This was the original point I was arguing with you on. Not only should GC.com encourage  but clean up of caches left behind should be a strict rule. How anyone would shrug it off that they left their cache behind for someone else to clean up is beyond me. Rotten, broken down caches or even pristine, in great condition caches, either of them left behind for someone else to clean up shouldn't be allowed.  

    Why do you think it's ridiculous that people should be held to a standard to go clean up their cache after use?

    • Upvote 1
  14. 51 minutes ago, dprovan said:

    This implies that I don't understand what your point was, so it sounds like you're not interested in making it any clearer. But, to be honest, I don't really care what you point is since you seem to be motivated by nothing more than making sure everyone else is having fun right.

    If hunting archived caches is your thing, then go for it. It's not something I'm into. And I've already stated in this thread that I don't think removing coords on archived caches solely to stop those who enjoy hunting archived caches should be a thing. 

    • Upvote 1
  15. 3 hours ago, Rebore said:

    I named two reasons in the post you quoted. Groundspek also can't enforce it, because, again, the cache is property of the owner. The only thing they could do is banning the owner from their site because of violating said guideline (not rule).

    If someone abandons their cache to rot in the forest, who's property is it really? Next you're going to tell me the cache owner pops back up after a year and demands that their .99 cent sandwich box is return to them. I've read countless forum posts of cachers picking up archived, junked out caches and contacting the CO letting them know, "hey, I have your cache..." for them to turn around and say, "Keep it" if they're lucky to get a response at all. 

  16. 12 minutes ago, TyroneShoelaces said:

    If your stats are true, that is a LOT of trash being left out there.

    Do you have an issue with somebody like me, searching for a cache after it is archived, removing the geolitter, and logging a find for my work?  If coordinates were removed as was being argued for in this thread, I wouldn't be able to do this.

    I'm not in favor of the coordinates being locked out so cachers can't find archived caches just for that reason alone. It's fine one way or another, honestly. I'm not interested in finding archived caches. If you're one to help clean up the mess left behind by inactive/uncaring cache owners, I, for one, really appreciate your efforts. :) 

    • Upvote 1
  17. 21 hours ago, Rebore said:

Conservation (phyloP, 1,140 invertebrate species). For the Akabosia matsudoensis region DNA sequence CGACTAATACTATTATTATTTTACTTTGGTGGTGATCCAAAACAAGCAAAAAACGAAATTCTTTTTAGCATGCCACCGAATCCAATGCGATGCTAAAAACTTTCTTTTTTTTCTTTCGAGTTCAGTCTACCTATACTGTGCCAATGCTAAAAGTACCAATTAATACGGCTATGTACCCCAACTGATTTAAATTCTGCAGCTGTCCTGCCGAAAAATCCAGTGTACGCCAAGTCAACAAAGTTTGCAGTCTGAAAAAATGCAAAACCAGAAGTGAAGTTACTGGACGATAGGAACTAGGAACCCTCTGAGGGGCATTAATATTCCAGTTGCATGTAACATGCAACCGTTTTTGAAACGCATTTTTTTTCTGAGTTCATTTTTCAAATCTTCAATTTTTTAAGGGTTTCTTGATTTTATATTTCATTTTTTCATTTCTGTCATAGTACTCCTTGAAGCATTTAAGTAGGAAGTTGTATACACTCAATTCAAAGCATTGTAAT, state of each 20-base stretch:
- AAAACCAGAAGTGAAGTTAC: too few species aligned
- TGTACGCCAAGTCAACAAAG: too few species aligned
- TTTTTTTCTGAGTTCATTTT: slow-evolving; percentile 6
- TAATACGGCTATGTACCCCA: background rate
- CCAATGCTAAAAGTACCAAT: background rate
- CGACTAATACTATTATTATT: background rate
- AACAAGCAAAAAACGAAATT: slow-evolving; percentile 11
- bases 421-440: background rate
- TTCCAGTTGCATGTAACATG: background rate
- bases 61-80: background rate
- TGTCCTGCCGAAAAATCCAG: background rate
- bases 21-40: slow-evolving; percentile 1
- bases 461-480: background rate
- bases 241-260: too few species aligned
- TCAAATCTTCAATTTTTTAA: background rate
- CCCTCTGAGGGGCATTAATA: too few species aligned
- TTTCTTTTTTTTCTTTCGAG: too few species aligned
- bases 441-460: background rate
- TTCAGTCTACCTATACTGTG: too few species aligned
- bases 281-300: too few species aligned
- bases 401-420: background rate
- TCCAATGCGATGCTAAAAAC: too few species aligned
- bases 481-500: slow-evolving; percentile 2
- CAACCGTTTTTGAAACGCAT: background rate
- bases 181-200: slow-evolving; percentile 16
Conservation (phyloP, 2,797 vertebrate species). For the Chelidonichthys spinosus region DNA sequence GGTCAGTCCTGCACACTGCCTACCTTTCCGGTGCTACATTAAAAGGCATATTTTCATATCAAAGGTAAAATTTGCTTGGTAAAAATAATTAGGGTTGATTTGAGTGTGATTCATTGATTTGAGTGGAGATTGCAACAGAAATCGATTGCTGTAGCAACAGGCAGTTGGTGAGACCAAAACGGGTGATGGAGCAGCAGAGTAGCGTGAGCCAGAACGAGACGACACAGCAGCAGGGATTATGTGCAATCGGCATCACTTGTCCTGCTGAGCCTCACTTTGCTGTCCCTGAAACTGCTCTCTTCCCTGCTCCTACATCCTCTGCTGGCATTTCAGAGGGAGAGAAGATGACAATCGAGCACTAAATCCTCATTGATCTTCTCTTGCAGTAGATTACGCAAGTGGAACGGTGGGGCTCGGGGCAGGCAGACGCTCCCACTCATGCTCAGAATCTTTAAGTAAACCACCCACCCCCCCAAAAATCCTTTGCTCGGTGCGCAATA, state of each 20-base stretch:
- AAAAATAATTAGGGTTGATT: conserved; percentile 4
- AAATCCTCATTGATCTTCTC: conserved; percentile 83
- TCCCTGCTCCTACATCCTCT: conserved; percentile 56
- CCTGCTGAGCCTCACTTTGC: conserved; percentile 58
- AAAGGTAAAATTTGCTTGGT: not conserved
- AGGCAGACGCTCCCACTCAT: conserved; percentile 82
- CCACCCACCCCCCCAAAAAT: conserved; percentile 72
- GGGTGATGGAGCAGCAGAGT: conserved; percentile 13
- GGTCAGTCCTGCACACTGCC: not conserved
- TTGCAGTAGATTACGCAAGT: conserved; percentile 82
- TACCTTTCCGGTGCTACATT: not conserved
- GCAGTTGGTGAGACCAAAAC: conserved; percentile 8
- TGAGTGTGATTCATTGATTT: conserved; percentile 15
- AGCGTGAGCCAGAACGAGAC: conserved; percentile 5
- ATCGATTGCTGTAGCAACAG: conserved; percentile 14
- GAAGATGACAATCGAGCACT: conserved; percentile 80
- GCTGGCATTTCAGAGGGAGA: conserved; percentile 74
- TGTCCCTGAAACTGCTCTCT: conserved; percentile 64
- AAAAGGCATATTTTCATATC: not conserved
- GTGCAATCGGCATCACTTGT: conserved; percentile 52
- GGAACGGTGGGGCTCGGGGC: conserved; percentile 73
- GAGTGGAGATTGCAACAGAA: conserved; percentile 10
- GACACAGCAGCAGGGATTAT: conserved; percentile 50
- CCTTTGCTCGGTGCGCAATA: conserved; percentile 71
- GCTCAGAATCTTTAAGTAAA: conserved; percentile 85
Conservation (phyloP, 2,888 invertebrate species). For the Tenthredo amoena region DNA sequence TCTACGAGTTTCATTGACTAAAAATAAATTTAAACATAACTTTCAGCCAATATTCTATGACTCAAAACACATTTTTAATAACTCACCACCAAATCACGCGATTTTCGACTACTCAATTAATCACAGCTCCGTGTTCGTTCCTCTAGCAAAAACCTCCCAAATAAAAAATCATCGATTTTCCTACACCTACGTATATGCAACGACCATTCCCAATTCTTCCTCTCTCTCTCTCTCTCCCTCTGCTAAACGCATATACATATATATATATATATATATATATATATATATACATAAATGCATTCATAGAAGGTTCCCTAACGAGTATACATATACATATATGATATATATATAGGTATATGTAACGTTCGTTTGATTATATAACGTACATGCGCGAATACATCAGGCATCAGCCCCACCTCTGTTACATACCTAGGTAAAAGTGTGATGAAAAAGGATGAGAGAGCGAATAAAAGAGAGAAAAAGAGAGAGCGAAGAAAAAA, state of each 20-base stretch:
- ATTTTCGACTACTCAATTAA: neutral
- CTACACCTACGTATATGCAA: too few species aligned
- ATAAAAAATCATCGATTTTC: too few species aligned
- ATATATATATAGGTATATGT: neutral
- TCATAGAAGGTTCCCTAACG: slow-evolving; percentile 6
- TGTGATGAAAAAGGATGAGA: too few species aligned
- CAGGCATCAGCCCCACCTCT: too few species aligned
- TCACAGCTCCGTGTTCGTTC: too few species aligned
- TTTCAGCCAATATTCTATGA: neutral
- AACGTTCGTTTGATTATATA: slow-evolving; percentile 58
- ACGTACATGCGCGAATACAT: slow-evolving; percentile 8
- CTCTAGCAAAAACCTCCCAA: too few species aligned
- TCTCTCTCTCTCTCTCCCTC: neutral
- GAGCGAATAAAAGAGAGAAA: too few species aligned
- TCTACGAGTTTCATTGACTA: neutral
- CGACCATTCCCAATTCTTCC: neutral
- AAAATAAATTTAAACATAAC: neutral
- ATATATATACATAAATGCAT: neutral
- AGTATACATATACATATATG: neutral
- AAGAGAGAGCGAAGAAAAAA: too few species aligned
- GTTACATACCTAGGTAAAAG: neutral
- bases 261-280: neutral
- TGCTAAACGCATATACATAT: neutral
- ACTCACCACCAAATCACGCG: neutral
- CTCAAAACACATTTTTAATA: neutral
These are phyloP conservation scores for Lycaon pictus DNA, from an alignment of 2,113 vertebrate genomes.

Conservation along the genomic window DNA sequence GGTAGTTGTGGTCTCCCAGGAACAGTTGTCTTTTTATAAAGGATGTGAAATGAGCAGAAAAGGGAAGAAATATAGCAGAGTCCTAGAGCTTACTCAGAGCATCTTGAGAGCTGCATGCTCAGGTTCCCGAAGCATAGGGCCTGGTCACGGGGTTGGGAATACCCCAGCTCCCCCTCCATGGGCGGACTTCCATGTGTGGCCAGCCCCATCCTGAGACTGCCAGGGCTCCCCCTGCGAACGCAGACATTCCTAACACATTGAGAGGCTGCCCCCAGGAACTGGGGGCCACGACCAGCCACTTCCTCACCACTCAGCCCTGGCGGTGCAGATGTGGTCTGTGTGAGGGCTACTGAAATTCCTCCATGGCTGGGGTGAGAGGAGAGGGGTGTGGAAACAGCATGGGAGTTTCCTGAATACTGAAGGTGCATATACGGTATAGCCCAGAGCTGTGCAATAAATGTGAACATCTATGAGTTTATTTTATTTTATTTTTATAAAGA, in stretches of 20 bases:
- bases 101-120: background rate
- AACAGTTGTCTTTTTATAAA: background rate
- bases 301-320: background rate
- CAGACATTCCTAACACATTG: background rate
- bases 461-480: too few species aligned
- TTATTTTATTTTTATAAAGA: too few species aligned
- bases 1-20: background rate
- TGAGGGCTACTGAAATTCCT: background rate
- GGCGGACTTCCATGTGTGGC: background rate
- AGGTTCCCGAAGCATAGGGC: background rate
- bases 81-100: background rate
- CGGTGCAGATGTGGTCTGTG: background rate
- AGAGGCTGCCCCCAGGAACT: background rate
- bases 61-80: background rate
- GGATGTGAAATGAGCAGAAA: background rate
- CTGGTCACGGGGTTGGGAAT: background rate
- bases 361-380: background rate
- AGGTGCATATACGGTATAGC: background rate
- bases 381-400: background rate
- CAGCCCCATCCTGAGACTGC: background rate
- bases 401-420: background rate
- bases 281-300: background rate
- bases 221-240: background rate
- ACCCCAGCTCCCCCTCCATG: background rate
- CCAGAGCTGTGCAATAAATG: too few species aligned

If you mean the owner, yes. It's fine that owners are encouraged to clean up after they're done with the cache, but it's ridiculous to interpret that as a strict rule.

    Why shouldn't it be a strict rule? There are so many people who get into geocaching for a few months then get bored after placing a cache, and it's just left out there. Since I started geocaching in 2015, I've requested that 121 caches be archived (most for lack of maintenance/inactive COs) and out of those 121, 76 have been archived by a reviewer. And out of those 76 caches archived, I can almost guarantee the CO did not go and clean up their mess. The majority of those CO were either 1)inactive 2) moved out of the area or 3) decided it's not their problem anymore. Yeah, GC.com really doesn't have the resources to police up every archived cache to make sure it's properly disposed of so they hope the COs will maintain their cache and put it in the trash or whatever once they're done.

    • Upvote 1
  18. 6 hours ago, TyroneShoelaces said:

    Interesting views in this thread.  I have been watching it with interest because this past year I started actively looking for archived geocaches as somebody here put it, a "sidegame".  One archived cache that I found even had a travel bug inside that was sitting there for 4.5 years!  I was pleased to get that one moving again.


    This is about the only benefit to this "sidegame" other than seeing if one can find the cache or not.

  19. 22 hours ago, NYPaddleCacher said:

    Just a guess, but a history of placing power trails without any sort of maintenance might be a justification for denying the cache owner the right to create new caches.  

    You had also mentioned throw downs so I wasn't exactly sure.


  20. On ‎1‎/‎13‎/‎2018 at 4:12 PM, Harry Dolphin said:

    And, sometimes, I just wonder...  Went looking for some P&Gs recently.  Bitter cold wind chill.  Two by the same CO were obviously throwdowns.  Did not match the photos from three years ago,  One had a frozen log.  CO has three finds from a few years back.  And 103 owned caches.  74 of which have been archived,  A power trail that  had been hidden, and archived twice.  Hidden and archived.  Now a fourth power trail in the same place!  I had considered going for it, but now I doubt that I would want to try it.  What gives here???  Why is this permitted?  A few other caches archived and rehidden.

    What exactly are you saying shouldn't be permitted?